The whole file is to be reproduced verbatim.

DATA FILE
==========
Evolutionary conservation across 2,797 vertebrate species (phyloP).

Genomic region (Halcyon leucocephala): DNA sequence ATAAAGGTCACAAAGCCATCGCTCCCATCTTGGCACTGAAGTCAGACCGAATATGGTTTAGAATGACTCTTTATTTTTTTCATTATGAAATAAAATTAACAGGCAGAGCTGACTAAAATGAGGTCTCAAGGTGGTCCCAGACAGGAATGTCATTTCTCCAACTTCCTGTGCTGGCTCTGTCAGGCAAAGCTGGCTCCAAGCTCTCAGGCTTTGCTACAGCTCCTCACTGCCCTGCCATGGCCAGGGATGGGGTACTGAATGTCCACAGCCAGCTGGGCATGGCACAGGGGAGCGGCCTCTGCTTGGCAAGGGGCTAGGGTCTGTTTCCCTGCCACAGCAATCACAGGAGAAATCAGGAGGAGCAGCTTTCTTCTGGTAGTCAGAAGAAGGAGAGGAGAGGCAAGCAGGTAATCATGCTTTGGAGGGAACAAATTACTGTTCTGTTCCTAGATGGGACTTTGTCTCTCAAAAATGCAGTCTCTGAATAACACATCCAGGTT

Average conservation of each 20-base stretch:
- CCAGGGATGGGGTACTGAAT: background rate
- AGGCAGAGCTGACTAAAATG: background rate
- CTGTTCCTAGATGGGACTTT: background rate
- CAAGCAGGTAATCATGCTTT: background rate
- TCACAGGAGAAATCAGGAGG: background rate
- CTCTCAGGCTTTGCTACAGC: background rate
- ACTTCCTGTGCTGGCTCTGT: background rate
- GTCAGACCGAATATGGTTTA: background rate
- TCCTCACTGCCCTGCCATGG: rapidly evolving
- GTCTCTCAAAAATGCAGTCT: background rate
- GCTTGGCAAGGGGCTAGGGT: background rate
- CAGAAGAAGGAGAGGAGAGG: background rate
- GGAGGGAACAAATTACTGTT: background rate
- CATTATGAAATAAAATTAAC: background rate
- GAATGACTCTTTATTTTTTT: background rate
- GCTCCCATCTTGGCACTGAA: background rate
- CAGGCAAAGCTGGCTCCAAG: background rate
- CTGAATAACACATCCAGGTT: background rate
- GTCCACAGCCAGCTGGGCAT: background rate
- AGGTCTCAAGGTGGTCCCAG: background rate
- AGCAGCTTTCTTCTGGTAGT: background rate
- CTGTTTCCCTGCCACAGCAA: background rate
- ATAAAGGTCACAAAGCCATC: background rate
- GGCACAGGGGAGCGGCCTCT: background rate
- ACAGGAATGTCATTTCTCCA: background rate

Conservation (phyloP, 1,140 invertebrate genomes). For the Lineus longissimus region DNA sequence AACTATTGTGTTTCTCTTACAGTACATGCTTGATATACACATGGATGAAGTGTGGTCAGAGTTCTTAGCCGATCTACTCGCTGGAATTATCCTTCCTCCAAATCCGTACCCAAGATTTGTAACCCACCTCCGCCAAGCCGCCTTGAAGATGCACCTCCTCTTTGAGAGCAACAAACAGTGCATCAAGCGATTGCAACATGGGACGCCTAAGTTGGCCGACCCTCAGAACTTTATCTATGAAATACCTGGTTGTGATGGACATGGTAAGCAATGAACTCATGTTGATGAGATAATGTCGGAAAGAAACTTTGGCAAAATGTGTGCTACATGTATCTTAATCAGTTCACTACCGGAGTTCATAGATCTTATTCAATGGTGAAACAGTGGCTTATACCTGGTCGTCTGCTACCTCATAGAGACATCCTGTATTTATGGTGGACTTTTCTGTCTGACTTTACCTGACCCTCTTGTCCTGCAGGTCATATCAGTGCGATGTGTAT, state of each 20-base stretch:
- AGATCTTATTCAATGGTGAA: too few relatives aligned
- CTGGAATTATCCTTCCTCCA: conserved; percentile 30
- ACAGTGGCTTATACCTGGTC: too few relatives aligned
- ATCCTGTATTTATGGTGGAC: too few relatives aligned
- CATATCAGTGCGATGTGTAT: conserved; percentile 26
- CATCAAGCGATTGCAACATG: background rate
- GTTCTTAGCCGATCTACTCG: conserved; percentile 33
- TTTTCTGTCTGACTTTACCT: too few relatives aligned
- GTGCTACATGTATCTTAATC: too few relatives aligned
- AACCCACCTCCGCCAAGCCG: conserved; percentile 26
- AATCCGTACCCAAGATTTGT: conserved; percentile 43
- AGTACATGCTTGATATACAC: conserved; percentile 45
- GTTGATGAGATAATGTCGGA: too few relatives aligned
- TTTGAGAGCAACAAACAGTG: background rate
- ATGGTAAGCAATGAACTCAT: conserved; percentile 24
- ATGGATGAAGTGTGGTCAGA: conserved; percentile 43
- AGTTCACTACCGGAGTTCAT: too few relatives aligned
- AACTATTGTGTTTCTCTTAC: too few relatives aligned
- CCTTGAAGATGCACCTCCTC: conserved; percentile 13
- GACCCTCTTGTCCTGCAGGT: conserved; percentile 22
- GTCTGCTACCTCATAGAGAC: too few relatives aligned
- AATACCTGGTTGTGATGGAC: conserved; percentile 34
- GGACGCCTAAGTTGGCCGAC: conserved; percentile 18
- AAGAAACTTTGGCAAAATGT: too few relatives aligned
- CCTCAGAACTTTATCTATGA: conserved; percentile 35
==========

Evolutionary conservation across 2,797 vertebrate species (phyloP).

Genomic region (Halcyon leucocephala): DNA sequence ATAAAGGTCACAAAGCCATCGCTCCCATCTTGGCACTGAAGTCAGACCGAATATGGTTTAGAATGACTCTTTATTTTTTTCATTATGAAATAAAATTAACAGGCAGAGCTGACTAAAATGAGGTCTCAAGGTGGTCCCAGACAGGAATGTCATTTCTCCAACTTCCTGTGCTGGCTCTGTCAGGCAAAGCTGGCTCCAAGCTCTCAGGCTTTGCTACAGCTCCTCACTGCCCTGCCATGGCCAGGGATGGGGTACTGAATGTCCACAGCCAGCTGGGCATGGCACAGGGGAGCGGCCTCTGCTTGGCAAGGGGCTAGGGTCTGTTTCCCTGCCACAGCAATCACAGGAGAAATCAGGAGGAGCAGCTTTCTTCTGGTAGTCAGAAGAAGGAGAGGAGAGGCAAGCAGGTAATCATGCTTTGGAGGGAACAAATTACTGTTCTGTTCCTAGATGGGACTTTGTCTCTCAAAAATGCAGTCTCTGAATAACACATCCAGGTT

Average conservation of each 20-base stretch:
- CCAGGGATGGGGTACTGAAT: background rate
- AGGCAGAGCTGACTAAAATG: background rate
- CTGTTCCTAGATGGGACTTT: background rate
- CAAGCAGGTAATCATGCTTT: background rate
- TCACAGGAGAAATCAGGAGG: background rate
- CTCTCAGGCTTTGCTACAGC: background rate
- ACTTCCTGTGCTGGCTCTGT: background rate
- GTCAGACCGAATATGGTTTA: background rate
- TCCTCACTGCCCTGCCATGG: rapidly evolving
- GTCTCTCAAAAATGCAGTCT: background rate
- GCTTGGCAAGGGGCTAGGGT: background rate
- CAGAAGAAGGAGAGGAGAGG: background rate
- GGAGGGAACAAATTACTGTT: background rate
- CATTATGAAATAAAATTAAC: background rate
- GAATGACTCTTTATTTTTTT: background rate
- GCTCCCATCTTGGCACTGAA: background rate
- CAGGCAAAGCTGGCTCCAAG: background rate
- CTGAATAACACATCCAGGTT: background rate
- GTCCACAGCCAGCTGGGCAT: background rate
- AGGTCTCAAGGTGGTCCCAG: background rate
- AGCAGCTTTCTTCTGGTAGT: background rate
- CTGTTTCCCTGCCACAGCAA: background rate
- ATAAAGGTCACAAAGCCATC: background rate
- GGCACAGGGGAGCGGCCTCT: background rate
- ACAGGAATGTCATTTCTCCA: background rate

Conservation (phyloP, 1,140 invertebrate genomes). For the Lineus longissimus region DNA sequence AACTATTGTGTTTCTCTTACAGTACATGCTTGATATACACATGGATGAAGTGTGGTCAGAGTTCTTAGCCGATCTACTCGCTGGAATTATCCTTCCTCCAAATCCGTACCCAAGATTTGTAACCCACCTCCGCCAAGCCGCCTTGAAGATGCACCTCCTCTTTGAGAGCAACAAACAGTGCATCAAGCGATTGCAACATGGGACGCCTAAGTTGGCCGACCCTCAGAACTTTATCTATGAAATACCTGGTTGTGATGGACATGGTAAGCAATGAACTCATGTTGATGAGATAATGTCGGAAAGAAACTTTGGCAAAATGTGTGCTACATGTATCTTAATCAGTTCACTACCGGAGTTCATAGATCTTATTCAATGGTGAAACAGTGGCTTATACCTGGTCGTCTGCTACCTCATAGAGACATCCTGTATTTATGGTGGACTTTTCTGTCTGACTTTACCTGACCCTCTTGTCCTGCAGGTCATATCAGTGCGATGTGTAT, state of each 20-base stretch:
- AGATCTTATTCAATGGTGAA: too few relatives aligned
- CTGGAATTATCCTTCCTCCA: conserved; percentile 30
- ACAGTGGCTTATACCTGGTC: too few relatives aligned
- ATCCTGTATTTATGGTGGAC: too few relatives aligned
- CATATCAGTGCGATGTGTAT: conserved; percentile 26
- CATCAAGCGATTGCAACATG: background rate
- GTTCTTAGCCGATCTACTCG: conserved; percentile 33
- TTTTCTGTCTGACTTTACCT: too few relatives aligned
- GTGCTACATGTATCTTAATC: too few relatives aligned
- AACCCACCTCCGCCAAGCCG: conserved; percentile 26
- AATCCGTACCCAAGATTTGT: conserved; percentile 43
- AGTACATGCTTGATATACAC: conserved; percentile 45
- GTTGATGAGATAATGTCGGA: too few relatives aligned
- TTTGAGAGCAACAAACAGTG: background rate
- ATGGTAAGCAATGAACTCAT: conserved; percentile 24
- ATGGATGAAGTGTGGTCAGA: conserved; percentile 43
- AGTTCACTACCGGAGTTCAT: too few relatives aligned
- AACTATTGTGTTTCTCTTAC: too few relatives aligned
- CCTTGAAGATGCACCTCCTC: conserved; percentile 13
- GACCCTCTTGTCCTGCAGGT: conserved; percentile 22
- GTCTGCTACCTCATAGAGAC: too few relatives aligned
- AATACCTGGTTGTGATGGAC: conserved; percentile 34
- GGACGCCTAAGTTGGCCGAC: conserved; percentile 18
- AAGAAACTTTGGCAAAATGT: too few relatives aligned
- CCTCAGAACTTTATCTATGA: conserved; percentile 35